Lastly, I'm trying to frame a story I'm somewhat tired of telling without telling a tired story. Where I cut is probably 1/3 of the way through the whole piece. There will be two more sections on the primary story so that the structure will be A B B A B A, with A being more commentary/reflection and B being more narrative and focused on the primary arch. If I were to write this all as a story, I would dig out the journals and read them. I don't want to and don't have to. I'm the writer and this seems like the most appropriate way for me to handle this story at this time. I end this on a certain note with the expectation it will be easy to pick up again.


    I still take in a healthy dose of romanticism now and then. As a teenager, every woman became more charming the further away she was. I dated lovely women with large personalities and quirks to stand out. I thought I could tell one or another that I loved her and, at the time, I think I was telling the truth. Love, I think, is at first a simple thing. As a child, love is what we give caring parents, what we have for our siblings on the better days, and what comes in cards from grandparents and aunts that keeps the check from falling out until you've properly read the card. And those things are love, or the signifiers of love, until it gets rolled up with other things.
    L_____, L____, and I were walking by the athletic center one night. If memory serves, it would have been early or mid-spring of 2006. I had met the two of them in January and had latched onto them. It was my freshman year of college, a hard year for many, myself included. My college was one of those small liberal arts institutions scattered around the upper Midwest. Later I'd joke that I was no more than two steps removed from everyone and that if I were, I probably didn't want to know them anyway. I mean, who would be so interesting that didn't already know one of the interesting people I'd had in class or as a friend or seen perform?
    We were talking about love. We were being direct and unassuming in a way that has gotten harder. I'm tempted to make something up, but in the end I can't really remember much of the conversation. It was a time in my life when I thought everything I had to say was important and only after the matter would try to write down anyone else's ideas. This, I have no doubt, is an entirely ficitonal monologue loosely "based on real events;" but here it goes:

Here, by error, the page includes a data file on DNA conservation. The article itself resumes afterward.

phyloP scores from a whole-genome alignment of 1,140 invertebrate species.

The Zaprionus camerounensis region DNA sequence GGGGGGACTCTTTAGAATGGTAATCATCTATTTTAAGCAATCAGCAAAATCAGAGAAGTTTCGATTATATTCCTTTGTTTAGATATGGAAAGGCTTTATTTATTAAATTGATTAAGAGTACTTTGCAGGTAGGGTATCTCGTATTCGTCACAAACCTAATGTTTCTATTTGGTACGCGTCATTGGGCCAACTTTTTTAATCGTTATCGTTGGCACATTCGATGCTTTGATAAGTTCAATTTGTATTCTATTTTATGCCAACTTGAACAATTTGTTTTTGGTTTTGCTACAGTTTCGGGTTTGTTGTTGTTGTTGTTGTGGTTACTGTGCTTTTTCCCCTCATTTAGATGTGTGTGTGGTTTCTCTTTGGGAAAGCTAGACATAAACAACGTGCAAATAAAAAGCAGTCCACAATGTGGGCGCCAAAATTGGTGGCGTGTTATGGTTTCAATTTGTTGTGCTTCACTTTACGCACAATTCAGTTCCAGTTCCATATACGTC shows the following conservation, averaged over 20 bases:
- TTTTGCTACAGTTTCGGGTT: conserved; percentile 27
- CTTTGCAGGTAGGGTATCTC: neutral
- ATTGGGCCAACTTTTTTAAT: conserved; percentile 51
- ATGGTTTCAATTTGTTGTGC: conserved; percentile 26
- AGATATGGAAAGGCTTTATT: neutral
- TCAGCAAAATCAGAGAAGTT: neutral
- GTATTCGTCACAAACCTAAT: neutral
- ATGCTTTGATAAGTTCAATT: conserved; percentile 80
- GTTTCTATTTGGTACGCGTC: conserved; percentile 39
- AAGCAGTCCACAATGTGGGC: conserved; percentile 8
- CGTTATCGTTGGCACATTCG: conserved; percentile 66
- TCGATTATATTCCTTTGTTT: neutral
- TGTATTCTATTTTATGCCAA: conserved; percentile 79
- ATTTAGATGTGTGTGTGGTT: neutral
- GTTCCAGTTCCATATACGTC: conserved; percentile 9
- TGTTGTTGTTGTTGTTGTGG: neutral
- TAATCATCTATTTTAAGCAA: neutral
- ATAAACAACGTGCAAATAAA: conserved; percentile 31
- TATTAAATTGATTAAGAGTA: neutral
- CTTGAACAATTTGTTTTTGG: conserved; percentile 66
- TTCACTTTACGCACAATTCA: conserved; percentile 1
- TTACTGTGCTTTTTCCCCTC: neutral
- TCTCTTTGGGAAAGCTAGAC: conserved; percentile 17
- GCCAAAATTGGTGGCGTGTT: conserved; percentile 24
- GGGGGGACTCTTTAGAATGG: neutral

"I wonder if love is something that gets heavier and heavier," I said, trying to make sense of the tumbling thoughts. "Early on, love is light, even weightless at times. When you're in love you feel like you're barely touching the ground. As you go along your love picks up things. There was that date and that heartbreak that stick to the outside. They get wrapped up by something else. Before you know it, you're carrying the weight of the world on you. Eventually, you need someone to help you carry it or you just can't imagine adding more weight. That's when you find someone.
    "It isn't that you love that person more than anyone else. It is that you make yourself love that person differently. It comes from a certain perspectve you didn't have before"--and this is where I'm sure I'm making things up in an effort to condense the questions L_____ and L____ asked, the specifics of which I can't recall. "It sounds like you're surrending, that suddenly you can't help settling on this person. I think I know some people like that." And yes, I would have been so brazen to say something like that. "Or maybe you're suddenly ready, because of the weight, for something that you weren't ready for before."
    I think that this is a really awful position. Just truly horrible. It valorizes the noncommital, the wavering, the "afraid of commitment" in an effort to explain away youthful anxiety about love. It was also coming at a transition point. Of course, college is the obvious one, but I would have recently ended with the elegance of a flatulent bison my first college relationship. A___ has since become one of my dearest and most valuable friends and I can validate my floundering, frustrating, and frankly unkind treatment of her as some necessary means to get to where we are now. Why she is not regularly angry at me I cannot say, unless it has to do with her northern Minnesota demeanor. Whatever it is, I am thankful for it.
     A___ had caught me--because I pretty much thrust myself at her one night--in the wake of another relationship ending. Somehow, I have to begin that story. The story has been told so many time so as to be threadbare, its edges are frayed, and I know that memory is such a thing that whatever I tell now is quite different from anything that actually happened. I can even play indifferent about the story, that it was a moment (or two, really) in my life that has passed, almost forgotten. I've been storing it in drawers and closets, tucking it outside of the light, but everywhere I have gone I have packed into a box or chest or suitcase. I'm tired of moving it, hauling it around, tucking it away. I want to toss it out.